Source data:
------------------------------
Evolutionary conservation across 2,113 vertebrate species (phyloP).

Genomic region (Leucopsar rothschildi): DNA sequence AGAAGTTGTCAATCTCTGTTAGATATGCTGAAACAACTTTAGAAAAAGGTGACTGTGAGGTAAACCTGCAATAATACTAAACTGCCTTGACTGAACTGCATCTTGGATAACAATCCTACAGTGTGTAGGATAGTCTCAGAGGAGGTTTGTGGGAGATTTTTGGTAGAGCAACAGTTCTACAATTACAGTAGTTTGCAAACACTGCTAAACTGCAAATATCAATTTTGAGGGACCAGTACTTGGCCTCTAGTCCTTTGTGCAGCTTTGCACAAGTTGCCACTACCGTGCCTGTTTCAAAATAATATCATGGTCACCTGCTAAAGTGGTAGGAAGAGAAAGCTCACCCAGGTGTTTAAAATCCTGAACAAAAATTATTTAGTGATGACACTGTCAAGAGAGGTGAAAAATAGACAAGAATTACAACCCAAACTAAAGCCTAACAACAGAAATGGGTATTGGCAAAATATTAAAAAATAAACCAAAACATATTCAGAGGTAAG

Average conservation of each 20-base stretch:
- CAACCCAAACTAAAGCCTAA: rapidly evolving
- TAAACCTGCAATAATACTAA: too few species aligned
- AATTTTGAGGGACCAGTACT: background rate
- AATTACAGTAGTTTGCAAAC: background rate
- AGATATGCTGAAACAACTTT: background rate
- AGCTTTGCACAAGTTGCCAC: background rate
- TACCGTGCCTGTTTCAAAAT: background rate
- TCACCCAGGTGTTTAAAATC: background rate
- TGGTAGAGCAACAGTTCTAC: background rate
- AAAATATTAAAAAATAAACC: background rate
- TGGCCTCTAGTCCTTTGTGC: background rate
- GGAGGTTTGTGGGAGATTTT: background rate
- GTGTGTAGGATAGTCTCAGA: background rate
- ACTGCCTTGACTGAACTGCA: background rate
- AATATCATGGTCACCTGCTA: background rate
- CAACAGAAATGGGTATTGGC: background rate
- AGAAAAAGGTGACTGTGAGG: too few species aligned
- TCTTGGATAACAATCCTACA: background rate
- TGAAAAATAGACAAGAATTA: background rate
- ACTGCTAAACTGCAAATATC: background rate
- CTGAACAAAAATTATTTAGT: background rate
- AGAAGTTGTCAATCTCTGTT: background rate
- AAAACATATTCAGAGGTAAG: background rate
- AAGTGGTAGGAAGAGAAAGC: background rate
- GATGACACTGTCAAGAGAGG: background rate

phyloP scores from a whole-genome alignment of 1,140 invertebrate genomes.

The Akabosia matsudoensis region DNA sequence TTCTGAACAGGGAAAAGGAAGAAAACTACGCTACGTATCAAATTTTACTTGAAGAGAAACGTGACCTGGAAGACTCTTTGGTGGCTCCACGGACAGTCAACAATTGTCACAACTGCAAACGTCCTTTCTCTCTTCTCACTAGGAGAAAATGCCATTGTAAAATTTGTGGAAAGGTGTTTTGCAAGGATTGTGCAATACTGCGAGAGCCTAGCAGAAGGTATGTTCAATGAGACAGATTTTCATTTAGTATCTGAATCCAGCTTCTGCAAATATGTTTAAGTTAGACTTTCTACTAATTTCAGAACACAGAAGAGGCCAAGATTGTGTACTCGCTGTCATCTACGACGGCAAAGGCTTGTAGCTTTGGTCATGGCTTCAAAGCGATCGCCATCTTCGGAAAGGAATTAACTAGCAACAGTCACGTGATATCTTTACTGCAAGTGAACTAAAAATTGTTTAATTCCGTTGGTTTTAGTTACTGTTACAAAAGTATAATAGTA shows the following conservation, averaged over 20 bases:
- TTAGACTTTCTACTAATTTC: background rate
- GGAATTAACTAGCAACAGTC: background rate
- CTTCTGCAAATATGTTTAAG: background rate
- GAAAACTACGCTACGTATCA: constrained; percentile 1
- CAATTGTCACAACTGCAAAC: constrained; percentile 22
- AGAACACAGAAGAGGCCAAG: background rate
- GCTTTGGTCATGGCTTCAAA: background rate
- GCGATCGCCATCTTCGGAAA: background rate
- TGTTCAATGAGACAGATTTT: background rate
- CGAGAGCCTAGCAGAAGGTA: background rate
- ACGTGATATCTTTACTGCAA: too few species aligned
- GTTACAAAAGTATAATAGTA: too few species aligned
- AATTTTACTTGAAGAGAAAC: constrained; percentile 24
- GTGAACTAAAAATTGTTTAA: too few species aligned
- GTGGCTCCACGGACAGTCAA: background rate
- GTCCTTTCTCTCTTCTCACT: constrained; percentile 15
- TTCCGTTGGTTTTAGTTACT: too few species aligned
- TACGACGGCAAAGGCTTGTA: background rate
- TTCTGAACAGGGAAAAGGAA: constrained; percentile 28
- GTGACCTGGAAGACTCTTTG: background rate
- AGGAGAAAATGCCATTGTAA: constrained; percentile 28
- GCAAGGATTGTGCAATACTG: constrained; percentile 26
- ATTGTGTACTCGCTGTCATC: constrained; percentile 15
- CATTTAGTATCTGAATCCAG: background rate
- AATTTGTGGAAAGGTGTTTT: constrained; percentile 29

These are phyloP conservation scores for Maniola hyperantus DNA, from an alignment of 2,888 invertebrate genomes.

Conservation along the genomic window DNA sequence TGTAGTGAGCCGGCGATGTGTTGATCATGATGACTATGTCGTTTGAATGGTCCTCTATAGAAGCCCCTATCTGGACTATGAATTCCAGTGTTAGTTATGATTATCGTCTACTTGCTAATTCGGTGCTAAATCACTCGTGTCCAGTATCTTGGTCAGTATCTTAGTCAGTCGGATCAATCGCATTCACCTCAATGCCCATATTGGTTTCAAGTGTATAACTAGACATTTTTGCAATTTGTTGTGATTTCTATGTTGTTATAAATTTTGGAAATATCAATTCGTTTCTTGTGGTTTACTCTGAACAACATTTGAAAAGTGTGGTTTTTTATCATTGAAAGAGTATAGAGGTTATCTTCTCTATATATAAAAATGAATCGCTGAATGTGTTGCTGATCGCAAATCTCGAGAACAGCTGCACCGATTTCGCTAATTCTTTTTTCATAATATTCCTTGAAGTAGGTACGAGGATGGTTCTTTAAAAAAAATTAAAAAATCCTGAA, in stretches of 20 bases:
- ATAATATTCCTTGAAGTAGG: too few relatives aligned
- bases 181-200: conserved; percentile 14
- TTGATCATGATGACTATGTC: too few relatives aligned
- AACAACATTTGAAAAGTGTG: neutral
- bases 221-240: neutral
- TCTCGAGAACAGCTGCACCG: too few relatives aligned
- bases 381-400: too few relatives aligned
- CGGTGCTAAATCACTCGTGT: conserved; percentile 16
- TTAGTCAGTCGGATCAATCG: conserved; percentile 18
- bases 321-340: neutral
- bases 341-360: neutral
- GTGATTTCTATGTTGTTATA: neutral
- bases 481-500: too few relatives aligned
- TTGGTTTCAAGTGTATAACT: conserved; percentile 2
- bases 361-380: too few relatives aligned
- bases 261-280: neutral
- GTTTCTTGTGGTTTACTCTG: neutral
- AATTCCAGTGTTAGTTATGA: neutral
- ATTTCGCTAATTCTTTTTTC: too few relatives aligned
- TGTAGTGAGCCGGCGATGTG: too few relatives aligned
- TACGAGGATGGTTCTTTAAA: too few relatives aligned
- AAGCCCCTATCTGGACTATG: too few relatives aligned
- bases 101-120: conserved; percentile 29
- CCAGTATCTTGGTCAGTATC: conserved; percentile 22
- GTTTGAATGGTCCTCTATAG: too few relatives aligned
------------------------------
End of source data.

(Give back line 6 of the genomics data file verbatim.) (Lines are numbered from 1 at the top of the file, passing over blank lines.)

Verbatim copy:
- AATTTTGAGGGACCAGTACT: background rate